Focus on Faith: Pastor of Malta church found calling as a result of drug bust

David Moore, senior pastor at the Greater Grace Community Church on Round Lake Road in Malta, figure

David Moore figured that sooner or later he would give his life to Christ. He and the Lord, however, had different ideas about when.

“When I was 18 I was going to wait until I was old and gray and 65 and done sinning, and then I was going to turn to Christ,” said Moore, a 1972 Burnt Hills-Ballston Lake graduate. “I was going to do it my way, but then there was some divine intervention. The Apostle Paul said how he was apprehended by Jesus. With me it was the state police.”

Moore is senior pastor at the Greater Grace Community Church on Round Lake Road in Malta, a congregation started in 1974 by Moore and fellow Burnt Hills-Ballston Lake grad Eric Handel, in a barn behind the Garrison Veterinarian Hospital on Goode Street in Burnt Hills.

But a year earlier, a different career path had put Moore in quite a jam.

“I was a low-level drug dealer, and I was hitchhiking with a friend on the Northway when I looked up and saw this patrol car coming down the ramp,” he remembered.

“I thought, ‘Well, this is the day I get busted.’ They had me on two counts of sixth-degree possession, and I spent the afternoon in jail waiting for my dad. That was enough right there to encourage me to turn to Christ. Now, every time I drive to Greater Grace I go right by that spot. I remember.”

Greater Grace Community Church is an independent evangelical church. It is affiliated with the national missionary organization of the same name, and Moore was ordained through that group after attending Stevens Northeast Bible School in Lenox, Mass., and the Maryland Bible College and Seminary in Baltimore.

Evangelical theology

“Our theology is probably closest to the Southern Baptist theology,” he said. “We are evangelical, which means we reach out to the community with the gospel, and we believe the Bible is the inspired word of God. Our passion is the Bible, and that’s most paramount to us, and our missionary work is very, very important to us.”

Handel, a 1971 BH-BL grad, is still affiliated with Moore’s church, although he spends much of his time preaching the gospel as a missionary and is currently in Budapest, Hungary. It was he who tried to get Moore to turn to Christ before his run-in with the state police on the Northway.

“I was raised Catholic but I ditched them when I was 12,” said Moore. “My father, who was probably the best Catholic I’ll ever know, said that once the church felt I was an adult I could make up my own mind, so after confirmation I stopped going to church. Then Eric was very instrumental in getting me thinking about the Lord again, but I initially thought he had lost his mind. He would talk to me and I would dismiss it.”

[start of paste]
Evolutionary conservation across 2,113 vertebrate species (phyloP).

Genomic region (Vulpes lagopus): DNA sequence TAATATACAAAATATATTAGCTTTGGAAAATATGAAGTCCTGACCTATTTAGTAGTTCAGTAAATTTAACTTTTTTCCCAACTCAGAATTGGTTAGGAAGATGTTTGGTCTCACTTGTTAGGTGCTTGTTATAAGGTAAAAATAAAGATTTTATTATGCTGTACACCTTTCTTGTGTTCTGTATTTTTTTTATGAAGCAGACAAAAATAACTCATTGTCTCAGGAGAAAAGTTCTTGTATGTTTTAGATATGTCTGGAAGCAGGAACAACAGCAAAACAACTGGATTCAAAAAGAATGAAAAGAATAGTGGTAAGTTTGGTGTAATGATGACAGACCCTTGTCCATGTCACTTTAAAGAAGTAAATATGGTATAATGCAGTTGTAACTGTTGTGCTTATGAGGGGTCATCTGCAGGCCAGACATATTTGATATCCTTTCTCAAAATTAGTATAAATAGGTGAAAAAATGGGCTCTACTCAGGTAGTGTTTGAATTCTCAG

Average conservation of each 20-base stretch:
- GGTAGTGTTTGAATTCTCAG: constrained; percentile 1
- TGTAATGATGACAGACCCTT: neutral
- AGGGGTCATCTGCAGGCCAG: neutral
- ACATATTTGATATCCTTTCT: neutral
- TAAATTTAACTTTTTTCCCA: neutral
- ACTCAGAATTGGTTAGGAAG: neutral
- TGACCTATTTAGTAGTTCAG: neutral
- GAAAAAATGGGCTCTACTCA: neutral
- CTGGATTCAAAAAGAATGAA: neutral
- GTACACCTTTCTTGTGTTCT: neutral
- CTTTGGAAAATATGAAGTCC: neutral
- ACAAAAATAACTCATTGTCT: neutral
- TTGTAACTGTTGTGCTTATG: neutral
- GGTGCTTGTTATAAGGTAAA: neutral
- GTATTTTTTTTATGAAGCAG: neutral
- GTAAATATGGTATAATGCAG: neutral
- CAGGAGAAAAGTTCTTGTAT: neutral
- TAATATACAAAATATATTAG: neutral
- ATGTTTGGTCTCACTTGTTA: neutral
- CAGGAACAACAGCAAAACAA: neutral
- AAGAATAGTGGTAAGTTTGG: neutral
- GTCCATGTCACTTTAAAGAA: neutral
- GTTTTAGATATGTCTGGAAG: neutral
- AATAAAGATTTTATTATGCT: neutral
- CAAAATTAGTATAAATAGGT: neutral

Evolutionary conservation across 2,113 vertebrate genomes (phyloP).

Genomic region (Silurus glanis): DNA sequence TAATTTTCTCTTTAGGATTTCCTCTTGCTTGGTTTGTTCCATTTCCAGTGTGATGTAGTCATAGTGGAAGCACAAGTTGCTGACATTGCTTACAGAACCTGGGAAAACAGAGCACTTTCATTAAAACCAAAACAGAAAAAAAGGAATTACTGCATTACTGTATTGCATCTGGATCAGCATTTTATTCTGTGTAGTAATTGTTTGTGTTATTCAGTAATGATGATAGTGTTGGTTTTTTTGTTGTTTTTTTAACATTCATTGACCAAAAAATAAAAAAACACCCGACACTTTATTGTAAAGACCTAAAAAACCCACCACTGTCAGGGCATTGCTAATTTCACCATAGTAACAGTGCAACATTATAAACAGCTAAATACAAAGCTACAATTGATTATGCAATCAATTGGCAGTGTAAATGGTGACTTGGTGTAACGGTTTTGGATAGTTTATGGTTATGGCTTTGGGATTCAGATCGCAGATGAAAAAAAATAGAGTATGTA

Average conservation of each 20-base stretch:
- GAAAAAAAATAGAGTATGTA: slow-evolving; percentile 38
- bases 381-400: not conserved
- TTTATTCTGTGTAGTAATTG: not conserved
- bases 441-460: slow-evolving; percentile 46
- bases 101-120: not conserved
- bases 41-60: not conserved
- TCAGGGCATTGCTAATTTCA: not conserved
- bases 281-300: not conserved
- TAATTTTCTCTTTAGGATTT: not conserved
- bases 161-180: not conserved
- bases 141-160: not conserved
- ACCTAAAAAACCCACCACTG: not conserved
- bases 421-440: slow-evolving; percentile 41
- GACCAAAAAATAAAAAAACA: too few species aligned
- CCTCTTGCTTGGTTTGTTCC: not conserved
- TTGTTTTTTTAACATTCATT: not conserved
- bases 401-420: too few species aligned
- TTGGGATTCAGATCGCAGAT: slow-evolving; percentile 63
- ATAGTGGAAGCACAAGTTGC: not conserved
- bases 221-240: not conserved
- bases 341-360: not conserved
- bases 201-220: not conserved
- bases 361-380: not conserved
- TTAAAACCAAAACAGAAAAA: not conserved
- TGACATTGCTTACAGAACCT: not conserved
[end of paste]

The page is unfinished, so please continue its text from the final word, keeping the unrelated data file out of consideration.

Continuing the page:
When Moore did finally see the light, he began going to Bible studies headed up by Handel, and in the fall of 1974 he helped Handel create their church.

After beginning their congregation behind Garrison’s animal hospital, they rented several places within Saratoga and Schenectady counties and in the 1990s they moved into what had been a hardware store in the Malta Mall.

The church is still there, although Moore is looking to buy some property for a new building. The small gatherings that he and Handel used to lead have grown into a sizable congregation, with around 100 adults and 40 children attending services each Sunday.

Included in those figures is Moore’s wife, Cindy, and their five daughters, as well as his father. His oldest daughter, 33, made Moore a grandfather for the first time earlier this year.

“I have baptized my own parents, and while I had a hand in it, I like to call it the Lord’s work,” said Moore. “But I guess I was instrumental. My mom is now at home with the Lord, and my father is remarried and still very active in our church.”

Radio broadcasts

Along with his Sunday sermons and Wednesday night bible studies, Moore can be heard on five hourlong broadcasts each week (seven, if you count re-broadcasts) on WCDC Radio, 1540, a Christian AM station.

“I do five different shows and then they replay them on the weekends,” said Moore, who began doing radio ministry back in the 1980s when WABY was a Christian station.

“We got on board with WCDC their very first year here, about 13 years ago, and I broadcast live on Mondays and Wednesdays and I record for the rest of the week on those days.

“I take my Sunday sermon and break it down into pieces and preach those truths over five different segments,” he added.

“It’s probably the most effective outreach tool we have. People like what they hear on the radio, so they know what they’re going to hear when they get to church on Sunday. Some of our most faithful members started by hearing the radio program.”

The only full-time employee on staff at the church, Moore spends a lot of his free time reading the Bible.

“I still have things to learn,” he said. “When I’m not working, we do love the outdoors and we’ll spend time skiing in the winter and swimming or boating in the summer. But I love reading the New Testament, and I’m about to teach a class on the Old Testament. Reading the Bible and talking about it, discussing what you read, is what I’m passionate about.”

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